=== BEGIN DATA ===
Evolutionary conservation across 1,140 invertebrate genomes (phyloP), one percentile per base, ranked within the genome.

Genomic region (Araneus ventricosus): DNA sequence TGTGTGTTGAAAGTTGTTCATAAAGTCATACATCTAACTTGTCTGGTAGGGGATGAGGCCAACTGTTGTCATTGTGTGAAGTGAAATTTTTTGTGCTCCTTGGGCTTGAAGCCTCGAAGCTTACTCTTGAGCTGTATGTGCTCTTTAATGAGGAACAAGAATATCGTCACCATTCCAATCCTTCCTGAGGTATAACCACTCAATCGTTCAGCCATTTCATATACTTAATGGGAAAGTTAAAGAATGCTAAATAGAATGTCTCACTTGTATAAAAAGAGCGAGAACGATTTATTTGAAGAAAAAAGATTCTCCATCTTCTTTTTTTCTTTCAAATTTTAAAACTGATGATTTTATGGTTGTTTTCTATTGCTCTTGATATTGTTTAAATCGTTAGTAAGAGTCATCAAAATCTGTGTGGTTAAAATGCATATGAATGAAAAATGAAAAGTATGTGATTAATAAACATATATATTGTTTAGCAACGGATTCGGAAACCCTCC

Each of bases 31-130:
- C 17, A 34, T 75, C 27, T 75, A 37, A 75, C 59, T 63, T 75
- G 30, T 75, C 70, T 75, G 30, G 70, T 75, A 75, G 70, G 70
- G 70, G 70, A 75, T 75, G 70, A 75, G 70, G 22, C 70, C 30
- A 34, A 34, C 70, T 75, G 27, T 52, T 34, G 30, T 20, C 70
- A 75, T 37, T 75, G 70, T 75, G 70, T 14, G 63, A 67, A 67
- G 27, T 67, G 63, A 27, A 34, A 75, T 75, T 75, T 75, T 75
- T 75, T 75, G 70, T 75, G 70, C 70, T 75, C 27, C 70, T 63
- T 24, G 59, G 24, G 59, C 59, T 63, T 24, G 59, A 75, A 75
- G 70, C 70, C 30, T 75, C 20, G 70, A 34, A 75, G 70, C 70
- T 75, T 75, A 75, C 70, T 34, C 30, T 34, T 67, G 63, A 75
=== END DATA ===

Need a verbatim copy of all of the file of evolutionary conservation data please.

Evolutionary conservation across 1,140 invertebrate genomes (phyloP), one percentile per base, ranked within the genome.

Genomic region (Araneus ventricosus): DNA sequence TGTGTGTTGAAAGTTGTTCATAAAGTCATACATCTAACTTGTCTGGTAGGGGATGAGGCCAACTGTTGTCATTGTGTGAAGTGAAATTTTTTGTGCTCCTTGGGCTTGAAGCCTCGAAGCTTACTCTTGAGCTGTATGTGCTCTTTAATGAGGAACAAGAATATCGTCACCATTCCAATCCTTCCTGAGGTATAACCACTCAATCGTTCAGCCATTTCATATACTTAATGGGAAAGTTAAAGAATGCTAAATAGAATGTCTCACTTGTATAAAAAGAGCGAGAACGATTTATTTGAAGAAAAAAGATTCTCCATCTTCTTTTTTTCTTTCAAATTTTAAAACTGATGATTTTATGGTTGTTTTCTATTGCTCTTGATATTGTTTAAATCGTTAGTAAGAGTCATCAAAATCTGTGTGGTTAAAATGCATATGAATGAAAAATGAAAAGTATGTGATTAATAAACATATATATTGTTTAGCAACGGATTCGGAAACCCTCC

Each of bases 31-130:
- C 17, A 34, T 75, C 27, T 75, A 37, A 75, C 59, T 63, T 75
- G 30, T 75, C 70, T 75, G 30, G 70, T 75, A 75, G 70, G 70
- G 70, G 70, A 75, T 75, G 70, A 75, G 70, G 22, C 70, C 30
- A 34, A 34, C 70, T 75, G 27, T 52, T 34, G 30, T 20, C 70
- A 75, T 37, T 75, G 70, T 75, G 70, T 14, G 63, A 67, A 67
- G 27, T 67, G 63, A 27, A 34, A 75, T 75, T 75, T 75, T 75
- T 75, T 75, G 70, T 75, G 70, C 70, T 75, C 27, C 70, T 63
- T 24, G 59, G 24, G 59, C 59, T 63, T 24, G 59, A 75, A 75
- G 70, C 70, C 30, T 75, C 20, G 70, A 34, A 75, G 70, C 70
- T 75, T 75, A 75, C 70, T 34, C 30, T 34, T 67, G 63, A 75